Pottinger Settlement: Homeless Lose Rights

An agreement reached Wednesday takes some rights away from Miami's homeless population and sets a two-year moratorium during which the city won't be able to modify a landmark 1998 federal consent decree, attorneys for the American Civil Liberties Union (ACLU) announced late Thursday.

Sex offenders will no longer be protected, and makeshift tents on public property will be disallowed, as will cooking fires.

Overall, though, the agreement kept in place the heart of the so-called Pottinger settlement, which followed years of abuse of the homeless, including burning of their possessions by abusive cops.

"The modified agreement is something that Miami residents should be proud of," said Benjamin Waxman, an attorney who worked on the case for years, "and prevents a return to the failed policy of criminalizing homelessness that led to the widespread violation of people's rights without even solving the core problem."

See also: Homeless People Say City Workers Are Stealing Their Stuff

Waxman said the modification contained "mostly good but some bad" consequences for the homeless.

The ACLU stated:

"An addendum to the original Agreement, filed today in the United States District Court for the Southern District of Florida, keeps in place critical protections for homeless people in Miami and gives new programs to counter homelessness a chance to succeed."

See also: Video Shows City Workers Harassing Miami's Homeless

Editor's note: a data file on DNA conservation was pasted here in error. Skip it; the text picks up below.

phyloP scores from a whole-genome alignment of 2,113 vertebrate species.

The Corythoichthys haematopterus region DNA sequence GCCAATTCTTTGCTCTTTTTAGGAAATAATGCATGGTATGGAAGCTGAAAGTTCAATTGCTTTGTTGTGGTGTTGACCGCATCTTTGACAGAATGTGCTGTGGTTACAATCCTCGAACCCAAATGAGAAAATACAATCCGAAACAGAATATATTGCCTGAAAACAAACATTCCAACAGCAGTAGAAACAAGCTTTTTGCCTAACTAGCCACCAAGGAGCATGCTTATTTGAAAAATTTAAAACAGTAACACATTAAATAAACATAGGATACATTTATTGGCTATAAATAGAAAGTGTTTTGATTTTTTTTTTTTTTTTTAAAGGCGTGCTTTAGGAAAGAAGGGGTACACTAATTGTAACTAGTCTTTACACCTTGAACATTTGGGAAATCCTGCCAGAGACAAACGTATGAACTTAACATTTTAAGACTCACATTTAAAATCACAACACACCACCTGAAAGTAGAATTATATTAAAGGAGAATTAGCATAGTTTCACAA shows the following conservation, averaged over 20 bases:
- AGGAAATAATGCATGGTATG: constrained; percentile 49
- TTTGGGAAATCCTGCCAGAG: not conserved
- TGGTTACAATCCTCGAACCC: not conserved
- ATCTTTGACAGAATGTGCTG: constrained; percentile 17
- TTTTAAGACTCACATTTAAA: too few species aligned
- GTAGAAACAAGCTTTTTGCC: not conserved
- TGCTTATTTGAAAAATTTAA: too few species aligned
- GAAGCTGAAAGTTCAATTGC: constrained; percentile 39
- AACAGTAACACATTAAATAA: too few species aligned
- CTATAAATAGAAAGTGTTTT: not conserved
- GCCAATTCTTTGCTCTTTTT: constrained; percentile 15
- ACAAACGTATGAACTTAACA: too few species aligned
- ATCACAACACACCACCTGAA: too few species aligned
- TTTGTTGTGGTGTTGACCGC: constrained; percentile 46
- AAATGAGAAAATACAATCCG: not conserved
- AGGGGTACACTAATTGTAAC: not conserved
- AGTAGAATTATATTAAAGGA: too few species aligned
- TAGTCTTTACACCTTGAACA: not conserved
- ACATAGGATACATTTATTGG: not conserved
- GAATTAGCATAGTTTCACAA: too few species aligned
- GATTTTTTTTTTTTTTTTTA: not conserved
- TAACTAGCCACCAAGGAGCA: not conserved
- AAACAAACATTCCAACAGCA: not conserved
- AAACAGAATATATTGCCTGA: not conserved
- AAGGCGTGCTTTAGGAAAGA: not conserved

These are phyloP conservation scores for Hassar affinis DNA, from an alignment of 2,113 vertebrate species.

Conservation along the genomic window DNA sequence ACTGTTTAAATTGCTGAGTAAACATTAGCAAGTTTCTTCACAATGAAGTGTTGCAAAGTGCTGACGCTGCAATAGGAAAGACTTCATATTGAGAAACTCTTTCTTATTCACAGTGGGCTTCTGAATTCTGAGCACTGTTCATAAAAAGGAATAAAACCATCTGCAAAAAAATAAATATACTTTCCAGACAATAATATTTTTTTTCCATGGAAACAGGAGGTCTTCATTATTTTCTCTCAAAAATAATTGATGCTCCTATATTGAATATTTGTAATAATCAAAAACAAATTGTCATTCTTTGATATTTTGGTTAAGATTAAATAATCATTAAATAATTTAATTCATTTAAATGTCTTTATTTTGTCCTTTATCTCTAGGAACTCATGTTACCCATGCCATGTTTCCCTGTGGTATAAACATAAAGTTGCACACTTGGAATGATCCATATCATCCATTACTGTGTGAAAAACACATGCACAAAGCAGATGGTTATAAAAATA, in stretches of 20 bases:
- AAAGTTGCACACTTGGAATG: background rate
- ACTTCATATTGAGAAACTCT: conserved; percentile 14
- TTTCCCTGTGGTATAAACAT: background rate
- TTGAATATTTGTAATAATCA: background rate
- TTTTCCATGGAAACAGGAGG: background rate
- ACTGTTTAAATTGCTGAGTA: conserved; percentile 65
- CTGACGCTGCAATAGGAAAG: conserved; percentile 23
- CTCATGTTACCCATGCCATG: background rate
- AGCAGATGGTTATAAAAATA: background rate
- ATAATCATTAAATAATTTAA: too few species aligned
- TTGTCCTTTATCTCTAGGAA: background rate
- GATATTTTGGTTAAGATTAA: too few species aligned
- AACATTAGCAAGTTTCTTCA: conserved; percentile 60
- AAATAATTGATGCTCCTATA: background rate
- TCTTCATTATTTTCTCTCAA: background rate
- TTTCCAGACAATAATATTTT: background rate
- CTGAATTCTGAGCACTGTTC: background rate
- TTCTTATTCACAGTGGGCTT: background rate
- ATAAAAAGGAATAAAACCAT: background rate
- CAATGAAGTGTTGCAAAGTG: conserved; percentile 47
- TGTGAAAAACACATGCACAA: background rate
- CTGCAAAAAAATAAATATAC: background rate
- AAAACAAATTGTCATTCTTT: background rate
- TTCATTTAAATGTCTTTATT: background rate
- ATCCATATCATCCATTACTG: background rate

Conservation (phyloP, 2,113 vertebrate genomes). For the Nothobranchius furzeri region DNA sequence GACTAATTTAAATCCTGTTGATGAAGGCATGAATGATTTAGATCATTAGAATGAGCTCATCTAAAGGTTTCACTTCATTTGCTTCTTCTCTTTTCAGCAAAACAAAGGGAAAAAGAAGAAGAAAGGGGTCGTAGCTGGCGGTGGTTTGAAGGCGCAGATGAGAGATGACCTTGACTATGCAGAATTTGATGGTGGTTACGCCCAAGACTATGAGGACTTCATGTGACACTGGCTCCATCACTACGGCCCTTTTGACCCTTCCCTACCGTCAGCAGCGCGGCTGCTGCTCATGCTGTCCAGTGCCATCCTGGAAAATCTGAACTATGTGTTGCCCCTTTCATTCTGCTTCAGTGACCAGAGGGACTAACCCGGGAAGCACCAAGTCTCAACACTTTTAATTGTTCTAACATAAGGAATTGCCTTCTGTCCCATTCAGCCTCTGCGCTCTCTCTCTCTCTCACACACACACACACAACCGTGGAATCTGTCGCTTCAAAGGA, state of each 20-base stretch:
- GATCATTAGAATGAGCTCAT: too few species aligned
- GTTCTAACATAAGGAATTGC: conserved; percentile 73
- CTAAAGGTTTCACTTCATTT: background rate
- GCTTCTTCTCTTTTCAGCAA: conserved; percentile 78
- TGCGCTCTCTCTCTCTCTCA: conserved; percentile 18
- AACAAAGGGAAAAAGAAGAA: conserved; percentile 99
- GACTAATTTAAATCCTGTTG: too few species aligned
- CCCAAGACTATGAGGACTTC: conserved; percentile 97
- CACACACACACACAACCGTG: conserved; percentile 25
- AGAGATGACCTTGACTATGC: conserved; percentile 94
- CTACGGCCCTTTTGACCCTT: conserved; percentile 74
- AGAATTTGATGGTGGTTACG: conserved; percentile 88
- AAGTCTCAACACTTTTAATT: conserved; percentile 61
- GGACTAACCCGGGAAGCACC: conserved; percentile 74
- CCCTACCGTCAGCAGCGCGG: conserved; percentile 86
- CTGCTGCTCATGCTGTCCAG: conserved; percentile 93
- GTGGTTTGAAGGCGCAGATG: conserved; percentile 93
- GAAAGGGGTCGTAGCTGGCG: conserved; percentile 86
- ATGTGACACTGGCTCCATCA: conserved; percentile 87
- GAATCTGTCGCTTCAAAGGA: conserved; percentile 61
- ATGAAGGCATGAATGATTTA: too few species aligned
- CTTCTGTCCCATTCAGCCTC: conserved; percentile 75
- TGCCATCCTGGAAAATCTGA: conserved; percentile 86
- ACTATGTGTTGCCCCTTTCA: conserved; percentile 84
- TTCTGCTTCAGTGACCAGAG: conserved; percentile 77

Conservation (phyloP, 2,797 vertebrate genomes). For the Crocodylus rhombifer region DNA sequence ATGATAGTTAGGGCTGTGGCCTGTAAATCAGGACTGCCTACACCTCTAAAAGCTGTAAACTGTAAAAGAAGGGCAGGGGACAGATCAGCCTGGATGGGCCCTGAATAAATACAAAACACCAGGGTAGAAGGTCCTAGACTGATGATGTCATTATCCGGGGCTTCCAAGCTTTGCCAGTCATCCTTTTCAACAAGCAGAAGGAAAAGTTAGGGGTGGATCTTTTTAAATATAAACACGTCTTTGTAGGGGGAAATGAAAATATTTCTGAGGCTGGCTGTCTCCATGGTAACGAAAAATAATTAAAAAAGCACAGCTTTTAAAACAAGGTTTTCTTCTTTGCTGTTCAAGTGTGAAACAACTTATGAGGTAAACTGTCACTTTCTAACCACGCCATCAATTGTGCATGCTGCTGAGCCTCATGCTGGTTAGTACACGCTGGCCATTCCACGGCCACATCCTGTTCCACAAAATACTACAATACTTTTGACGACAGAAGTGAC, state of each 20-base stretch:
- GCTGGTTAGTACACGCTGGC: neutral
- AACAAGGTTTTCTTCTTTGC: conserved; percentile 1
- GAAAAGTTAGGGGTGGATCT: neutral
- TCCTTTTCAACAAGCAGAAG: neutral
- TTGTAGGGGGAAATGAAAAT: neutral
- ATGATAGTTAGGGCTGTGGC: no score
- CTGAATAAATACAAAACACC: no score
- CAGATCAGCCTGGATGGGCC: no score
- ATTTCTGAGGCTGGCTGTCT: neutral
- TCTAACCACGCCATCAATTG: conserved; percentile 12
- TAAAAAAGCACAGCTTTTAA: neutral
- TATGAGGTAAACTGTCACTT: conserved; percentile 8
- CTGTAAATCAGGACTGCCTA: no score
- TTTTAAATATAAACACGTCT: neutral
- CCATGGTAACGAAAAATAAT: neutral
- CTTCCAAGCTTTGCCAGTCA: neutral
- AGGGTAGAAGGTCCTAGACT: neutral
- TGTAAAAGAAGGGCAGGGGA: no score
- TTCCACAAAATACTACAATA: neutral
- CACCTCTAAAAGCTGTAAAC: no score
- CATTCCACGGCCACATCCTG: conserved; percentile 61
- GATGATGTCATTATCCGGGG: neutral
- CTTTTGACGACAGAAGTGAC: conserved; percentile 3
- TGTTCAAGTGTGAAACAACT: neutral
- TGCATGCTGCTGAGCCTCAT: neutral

A key stipulation of the revised settlement, according to the ACLU's document, is that it "puts a two-year moratorium on further motions by the city to modify the agreement to allow 'Housing First' efforts to solve the issue of homelessness in the city to have a chance to succeed."

Waxman, who has been the ACLU's lead counsel in the case, added, "The addendum filed today, plus the moratorium on new efforts to strip protections for homeless people, will keep the balance that has protected people from police harassment for 15 years while allowing downtown Miami to undergo the renaissance it is currently enjoying. It recognizes that Miami can be a world-class city and international travel destination while still protecting the rights of the most vulnerable people in the city and giving strategies to dramatically reduce chronic homelessness a chance to take hold."

Maria Kayanan, associate legal director for the ACLU of Florida, noted Housing First was "a proven, fact-based, and humane solution to chronic homelessness, the opportunity to make a difference in our community.

"Miami-Dade County's Homeless Trust is already implementing the program, which is far better for our community than the changes originally proposed by the city," she added. "Addressing homelessness through the criminal justice system is counterproductive."

The Miami City Commission unanimously voted on April 9 to pursue modifying the settlement, which had been finalized in 1998 with the intent of protecting homeless people from being arrested for 11 categories of behavior -- sleeping, cooking, bathing, and others -- that they can't help but perform in public because of their homeless condition. According to one proponent of the modification, attorney Jay Solowski, who represented the city's Downtown Development Authority in the case pro bono, Miami's homeless had come to represent "the single most significant issue we are facing downtown."

Before Chief U.S. District Judge Federico Moreno, who has overseen the case going back to its original settlement, can approve the mediated agreement, at least two steps remain. A public hearing following a 30-day public comment period for the homeless, who are the class represented from the original action, is mandated, according to University of Miami University law professor Stephen Schnably. The modified settlement will have to be approved by the Miami City Commission before the judge's final approval.

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Jeff Weinberger